US watchdog gives itself power to demand documents in AI probes
And offers $25,000 prize to stop voice deepfakes from catching on
The US Federal Trade Commission has given itself the power to use compulsory processes – a mechanism that allows it to demand access to documents – for investigations of products and services that use or claim to be powered by AI.
Officials voted 3–0 to approve a resolution allowing Commission staff to issue civil investigative demands (CIDs) – an instrument similar to a subpoena – during probes into corporate AI activity. While the FTC will retain the right to direct which companies are investigated, staffers will be able to request documents and interviews much more quickly.
The power, which will be in place for ten years, is hoped to speed investigations in recognition that AI is likely to be important in future trade regulation cases.
"Although AI, including generative AI, offers many beneficial uses, it can also be used to engage in fraud, deception, infringements on privacy, and other unfair practices, which may violate the FTC Act and other laws," the Commission argued. "At the same time, AI can raise competition issues in a variety of ways, including if one or just a few companies control the essential inputs or technologies that underpin AI."
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The antitrust and consumer protection agency is increasingly interested in AI. Last week it launched the "FTC Voice Cloning Challenge," to find the best ideas of how to stop this increasingly common scam.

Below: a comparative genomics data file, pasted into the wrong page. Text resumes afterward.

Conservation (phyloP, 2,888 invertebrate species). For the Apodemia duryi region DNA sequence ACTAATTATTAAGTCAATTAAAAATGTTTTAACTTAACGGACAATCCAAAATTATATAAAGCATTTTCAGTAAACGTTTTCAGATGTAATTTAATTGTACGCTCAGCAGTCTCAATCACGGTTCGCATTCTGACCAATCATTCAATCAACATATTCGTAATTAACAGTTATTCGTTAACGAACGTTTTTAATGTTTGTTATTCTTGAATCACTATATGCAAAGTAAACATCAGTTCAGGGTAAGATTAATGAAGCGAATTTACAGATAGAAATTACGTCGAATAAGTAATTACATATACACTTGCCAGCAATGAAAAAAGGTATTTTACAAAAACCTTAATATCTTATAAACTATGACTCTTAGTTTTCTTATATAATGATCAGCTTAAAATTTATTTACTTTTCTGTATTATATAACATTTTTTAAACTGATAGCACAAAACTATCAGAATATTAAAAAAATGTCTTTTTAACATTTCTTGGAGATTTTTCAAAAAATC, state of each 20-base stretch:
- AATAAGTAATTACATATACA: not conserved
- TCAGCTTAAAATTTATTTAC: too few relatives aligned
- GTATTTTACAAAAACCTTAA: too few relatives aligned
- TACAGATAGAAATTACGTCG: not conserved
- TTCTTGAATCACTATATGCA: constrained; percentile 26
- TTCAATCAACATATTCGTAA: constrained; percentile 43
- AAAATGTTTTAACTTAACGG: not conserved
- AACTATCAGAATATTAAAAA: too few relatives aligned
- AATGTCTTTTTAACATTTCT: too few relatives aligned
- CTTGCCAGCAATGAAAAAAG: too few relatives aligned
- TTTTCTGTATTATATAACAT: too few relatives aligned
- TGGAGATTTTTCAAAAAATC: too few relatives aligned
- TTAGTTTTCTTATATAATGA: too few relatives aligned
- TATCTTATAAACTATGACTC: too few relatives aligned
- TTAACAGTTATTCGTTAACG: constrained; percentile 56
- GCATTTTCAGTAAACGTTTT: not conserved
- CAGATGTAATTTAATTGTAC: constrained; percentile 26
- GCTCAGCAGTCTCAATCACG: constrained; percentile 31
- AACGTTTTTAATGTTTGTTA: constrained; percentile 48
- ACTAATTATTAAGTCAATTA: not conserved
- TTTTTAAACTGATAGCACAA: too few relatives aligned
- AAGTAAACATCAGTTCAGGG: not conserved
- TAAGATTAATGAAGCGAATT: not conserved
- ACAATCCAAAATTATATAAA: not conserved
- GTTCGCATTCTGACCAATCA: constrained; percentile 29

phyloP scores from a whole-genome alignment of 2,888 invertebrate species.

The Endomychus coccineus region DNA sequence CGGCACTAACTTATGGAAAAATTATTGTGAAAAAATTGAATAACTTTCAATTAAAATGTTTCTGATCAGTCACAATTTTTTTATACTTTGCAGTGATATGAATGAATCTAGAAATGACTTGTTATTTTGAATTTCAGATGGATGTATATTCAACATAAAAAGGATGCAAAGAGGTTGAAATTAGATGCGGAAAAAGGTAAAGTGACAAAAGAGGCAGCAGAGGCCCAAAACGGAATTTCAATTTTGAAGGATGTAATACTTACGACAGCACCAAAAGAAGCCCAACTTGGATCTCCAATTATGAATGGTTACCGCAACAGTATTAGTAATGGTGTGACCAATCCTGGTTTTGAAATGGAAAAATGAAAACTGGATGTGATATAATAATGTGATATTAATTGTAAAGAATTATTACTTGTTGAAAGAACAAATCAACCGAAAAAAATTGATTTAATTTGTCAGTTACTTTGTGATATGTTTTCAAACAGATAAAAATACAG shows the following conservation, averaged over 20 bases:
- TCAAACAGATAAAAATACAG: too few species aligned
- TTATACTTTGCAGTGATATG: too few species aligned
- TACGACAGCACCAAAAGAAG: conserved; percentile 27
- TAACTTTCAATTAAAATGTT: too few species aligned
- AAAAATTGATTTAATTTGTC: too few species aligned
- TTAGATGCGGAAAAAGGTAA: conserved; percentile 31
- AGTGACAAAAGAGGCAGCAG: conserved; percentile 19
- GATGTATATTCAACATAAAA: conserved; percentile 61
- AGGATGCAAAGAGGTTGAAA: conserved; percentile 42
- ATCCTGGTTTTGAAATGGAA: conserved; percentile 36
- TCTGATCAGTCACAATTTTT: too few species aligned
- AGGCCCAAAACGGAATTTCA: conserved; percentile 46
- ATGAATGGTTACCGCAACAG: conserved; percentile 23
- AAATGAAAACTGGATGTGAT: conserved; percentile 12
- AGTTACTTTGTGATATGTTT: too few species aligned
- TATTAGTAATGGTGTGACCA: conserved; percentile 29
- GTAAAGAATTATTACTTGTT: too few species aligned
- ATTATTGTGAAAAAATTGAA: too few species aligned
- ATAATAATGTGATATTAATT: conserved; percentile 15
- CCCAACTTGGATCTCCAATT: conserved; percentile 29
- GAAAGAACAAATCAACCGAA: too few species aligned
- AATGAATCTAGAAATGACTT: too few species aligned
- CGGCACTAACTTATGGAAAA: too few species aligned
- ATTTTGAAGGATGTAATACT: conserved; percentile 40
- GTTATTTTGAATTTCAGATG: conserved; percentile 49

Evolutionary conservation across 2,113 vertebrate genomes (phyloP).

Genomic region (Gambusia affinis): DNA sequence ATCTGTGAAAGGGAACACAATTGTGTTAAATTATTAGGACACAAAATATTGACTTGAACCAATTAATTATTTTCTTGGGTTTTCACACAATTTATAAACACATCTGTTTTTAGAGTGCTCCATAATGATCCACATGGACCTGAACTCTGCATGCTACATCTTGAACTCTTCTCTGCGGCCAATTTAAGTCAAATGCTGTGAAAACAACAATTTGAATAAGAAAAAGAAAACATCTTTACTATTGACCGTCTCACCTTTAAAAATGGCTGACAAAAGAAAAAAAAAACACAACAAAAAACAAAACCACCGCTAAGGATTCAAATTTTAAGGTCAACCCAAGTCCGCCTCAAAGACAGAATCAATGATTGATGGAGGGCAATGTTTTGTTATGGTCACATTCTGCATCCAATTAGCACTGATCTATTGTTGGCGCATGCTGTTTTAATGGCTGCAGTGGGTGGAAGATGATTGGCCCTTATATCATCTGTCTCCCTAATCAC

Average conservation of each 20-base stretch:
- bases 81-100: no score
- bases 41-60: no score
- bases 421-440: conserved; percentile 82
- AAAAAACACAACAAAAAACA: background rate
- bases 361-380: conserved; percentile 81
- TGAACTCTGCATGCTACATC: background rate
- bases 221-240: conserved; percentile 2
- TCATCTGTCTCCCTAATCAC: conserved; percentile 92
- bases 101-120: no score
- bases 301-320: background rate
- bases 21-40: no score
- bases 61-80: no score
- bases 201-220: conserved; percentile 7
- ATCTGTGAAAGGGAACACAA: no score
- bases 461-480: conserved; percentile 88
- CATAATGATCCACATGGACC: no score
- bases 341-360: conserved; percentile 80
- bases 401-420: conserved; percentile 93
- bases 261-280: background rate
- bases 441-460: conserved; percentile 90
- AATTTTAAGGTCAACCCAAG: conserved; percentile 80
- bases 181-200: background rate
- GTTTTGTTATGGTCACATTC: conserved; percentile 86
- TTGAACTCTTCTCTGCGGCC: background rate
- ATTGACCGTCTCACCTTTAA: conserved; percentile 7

Miscreants can abuse AI algorithms to mimic a target's voice to access sensitive information – such as their bank accounts – or deceive their families, friends, or companies in extortion scams. The FTC is looking for multidisciplinary approaches that involve building products that can detect the AI-generated audio, or coming up with policies and procedures to tackle the issue.
"This isn't a techno-solutionist approach or a call for self-regulation. We hope to generate multidisciplinary tools to prevent harms, and we will continue to enforce the law," the agency wrote upon launching the Challenge.
The winners of the competition will score $25,000, while the runners up will receive $4,000 and up to three "honourable mentions" will pocket $2,000. "If viable ideas do not emerge," cautioned the FTC, "this will send a critical and early warning to policymakers that they should consider stricter limits on the use of this technology, given the challenge in preventing harmful development of applications in the marketplace."
The FTC has repeatedly issued stern warnings that it will crack down on developers building or claiming to use AI if their products are used to defraud, deceive, or manipulate consumers. It is, for example, looking into OpenAI's ChatGPT software to see if it might contravene any consumer protection laws related to data privacy or reputational harm. ®